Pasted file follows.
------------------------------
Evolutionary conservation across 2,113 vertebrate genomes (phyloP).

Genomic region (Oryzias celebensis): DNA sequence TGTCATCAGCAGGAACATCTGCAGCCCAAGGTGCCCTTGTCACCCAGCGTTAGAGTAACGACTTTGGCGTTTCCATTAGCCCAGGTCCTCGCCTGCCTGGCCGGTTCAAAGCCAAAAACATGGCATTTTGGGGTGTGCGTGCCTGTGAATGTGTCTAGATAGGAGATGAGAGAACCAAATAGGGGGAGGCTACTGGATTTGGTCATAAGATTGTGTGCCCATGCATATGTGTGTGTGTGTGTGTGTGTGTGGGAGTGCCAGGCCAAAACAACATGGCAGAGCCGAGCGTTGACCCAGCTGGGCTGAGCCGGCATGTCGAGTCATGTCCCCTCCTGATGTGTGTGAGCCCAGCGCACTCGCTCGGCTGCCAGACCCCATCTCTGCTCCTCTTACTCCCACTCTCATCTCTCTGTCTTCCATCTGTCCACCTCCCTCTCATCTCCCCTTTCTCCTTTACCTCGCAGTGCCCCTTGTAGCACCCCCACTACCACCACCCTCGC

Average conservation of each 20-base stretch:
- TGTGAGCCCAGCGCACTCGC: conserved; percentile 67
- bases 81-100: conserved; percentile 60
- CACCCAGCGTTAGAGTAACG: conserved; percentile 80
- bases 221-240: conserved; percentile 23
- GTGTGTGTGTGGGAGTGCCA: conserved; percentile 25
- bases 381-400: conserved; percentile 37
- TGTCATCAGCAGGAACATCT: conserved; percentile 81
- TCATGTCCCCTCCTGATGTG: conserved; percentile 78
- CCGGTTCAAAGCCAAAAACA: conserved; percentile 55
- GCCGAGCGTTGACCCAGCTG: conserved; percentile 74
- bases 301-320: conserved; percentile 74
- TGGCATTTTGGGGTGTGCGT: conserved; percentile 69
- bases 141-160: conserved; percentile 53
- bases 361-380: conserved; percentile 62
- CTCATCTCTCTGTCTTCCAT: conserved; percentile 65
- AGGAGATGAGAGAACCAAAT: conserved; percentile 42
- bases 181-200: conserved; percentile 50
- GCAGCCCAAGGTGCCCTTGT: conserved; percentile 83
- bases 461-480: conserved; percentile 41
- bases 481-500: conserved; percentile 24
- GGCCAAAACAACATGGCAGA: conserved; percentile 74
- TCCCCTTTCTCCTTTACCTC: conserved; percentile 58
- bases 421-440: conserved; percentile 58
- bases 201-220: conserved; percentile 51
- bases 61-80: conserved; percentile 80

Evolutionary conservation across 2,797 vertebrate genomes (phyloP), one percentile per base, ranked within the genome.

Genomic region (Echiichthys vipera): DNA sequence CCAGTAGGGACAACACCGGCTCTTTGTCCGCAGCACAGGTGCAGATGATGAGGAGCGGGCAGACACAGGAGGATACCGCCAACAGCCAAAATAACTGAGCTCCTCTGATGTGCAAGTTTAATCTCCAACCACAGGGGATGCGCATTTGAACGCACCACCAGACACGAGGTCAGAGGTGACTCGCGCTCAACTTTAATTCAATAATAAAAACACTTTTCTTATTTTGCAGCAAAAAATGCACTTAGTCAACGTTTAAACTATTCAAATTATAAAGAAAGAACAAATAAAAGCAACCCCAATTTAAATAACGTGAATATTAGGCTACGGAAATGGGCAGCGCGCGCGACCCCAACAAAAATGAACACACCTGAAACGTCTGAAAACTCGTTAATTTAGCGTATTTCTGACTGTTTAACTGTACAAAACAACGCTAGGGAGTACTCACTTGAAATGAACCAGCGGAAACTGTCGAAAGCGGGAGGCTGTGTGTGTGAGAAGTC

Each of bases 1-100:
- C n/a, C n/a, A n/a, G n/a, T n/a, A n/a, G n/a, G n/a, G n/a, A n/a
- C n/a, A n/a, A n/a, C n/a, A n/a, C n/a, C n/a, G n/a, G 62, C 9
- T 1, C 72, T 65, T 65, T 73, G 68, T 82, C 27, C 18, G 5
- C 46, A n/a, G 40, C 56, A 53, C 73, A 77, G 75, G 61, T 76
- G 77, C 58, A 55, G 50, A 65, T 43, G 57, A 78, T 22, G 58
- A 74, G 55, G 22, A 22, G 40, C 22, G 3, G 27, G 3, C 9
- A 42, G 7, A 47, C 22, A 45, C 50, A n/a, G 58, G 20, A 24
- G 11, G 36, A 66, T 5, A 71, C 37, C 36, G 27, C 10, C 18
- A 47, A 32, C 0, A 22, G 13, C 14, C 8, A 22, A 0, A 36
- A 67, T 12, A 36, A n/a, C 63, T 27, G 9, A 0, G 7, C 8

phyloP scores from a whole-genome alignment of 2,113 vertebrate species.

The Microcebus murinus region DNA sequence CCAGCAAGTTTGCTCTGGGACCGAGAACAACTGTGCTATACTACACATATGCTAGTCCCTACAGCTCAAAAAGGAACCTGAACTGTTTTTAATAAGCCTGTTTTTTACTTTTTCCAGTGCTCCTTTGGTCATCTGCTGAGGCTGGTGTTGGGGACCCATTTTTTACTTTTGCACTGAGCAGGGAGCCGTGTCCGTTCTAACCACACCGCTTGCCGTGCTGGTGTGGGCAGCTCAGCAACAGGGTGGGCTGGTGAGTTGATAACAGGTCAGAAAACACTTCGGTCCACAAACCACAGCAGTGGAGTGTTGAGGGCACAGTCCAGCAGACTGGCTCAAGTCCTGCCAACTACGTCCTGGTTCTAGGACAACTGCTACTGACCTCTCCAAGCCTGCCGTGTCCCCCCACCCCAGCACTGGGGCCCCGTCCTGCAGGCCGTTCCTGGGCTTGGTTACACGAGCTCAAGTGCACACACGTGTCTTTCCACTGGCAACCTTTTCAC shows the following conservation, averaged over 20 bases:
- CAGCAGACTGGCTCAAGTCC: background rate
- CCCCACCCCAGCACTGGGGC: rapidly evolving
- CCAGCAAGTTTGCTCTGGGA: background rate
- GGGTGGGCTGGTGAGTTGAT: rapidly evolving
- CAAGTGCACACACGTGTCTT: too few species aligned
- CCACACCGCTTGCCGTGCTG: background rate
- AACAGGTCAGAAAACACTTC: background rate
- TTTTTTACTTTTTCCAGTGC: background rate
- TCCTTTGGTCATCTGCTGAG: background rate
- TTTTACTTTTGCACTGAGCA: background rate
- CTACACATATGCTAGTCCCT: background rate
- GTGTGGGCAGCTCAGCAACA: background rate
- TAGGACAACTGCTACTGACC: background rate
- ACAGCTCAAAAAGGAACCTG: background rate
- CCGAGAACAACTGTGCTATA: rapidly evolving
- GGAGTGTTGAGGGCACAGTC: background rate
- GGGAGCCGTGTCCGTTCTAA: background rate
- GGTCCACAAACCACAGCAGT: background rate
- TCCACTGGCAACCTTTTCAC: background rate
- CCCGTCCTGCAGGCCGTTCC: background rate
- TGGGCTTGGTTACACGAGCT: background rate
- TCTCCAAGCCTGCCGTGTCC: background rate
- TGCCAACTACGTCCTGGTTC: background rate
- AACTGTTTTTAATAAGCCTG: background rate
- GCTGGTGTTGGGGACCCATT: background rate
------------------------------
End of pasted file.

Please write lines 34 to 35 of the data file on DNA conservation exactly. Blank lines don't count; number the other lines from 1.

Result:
- T 1, C 72, T 65, T 65, T 73, G 68, T 82, C 27, C 18, G 5
- C 46, A n/a, G 40, C 56, A 53, C 73, A 77, G 75, G 61, T 76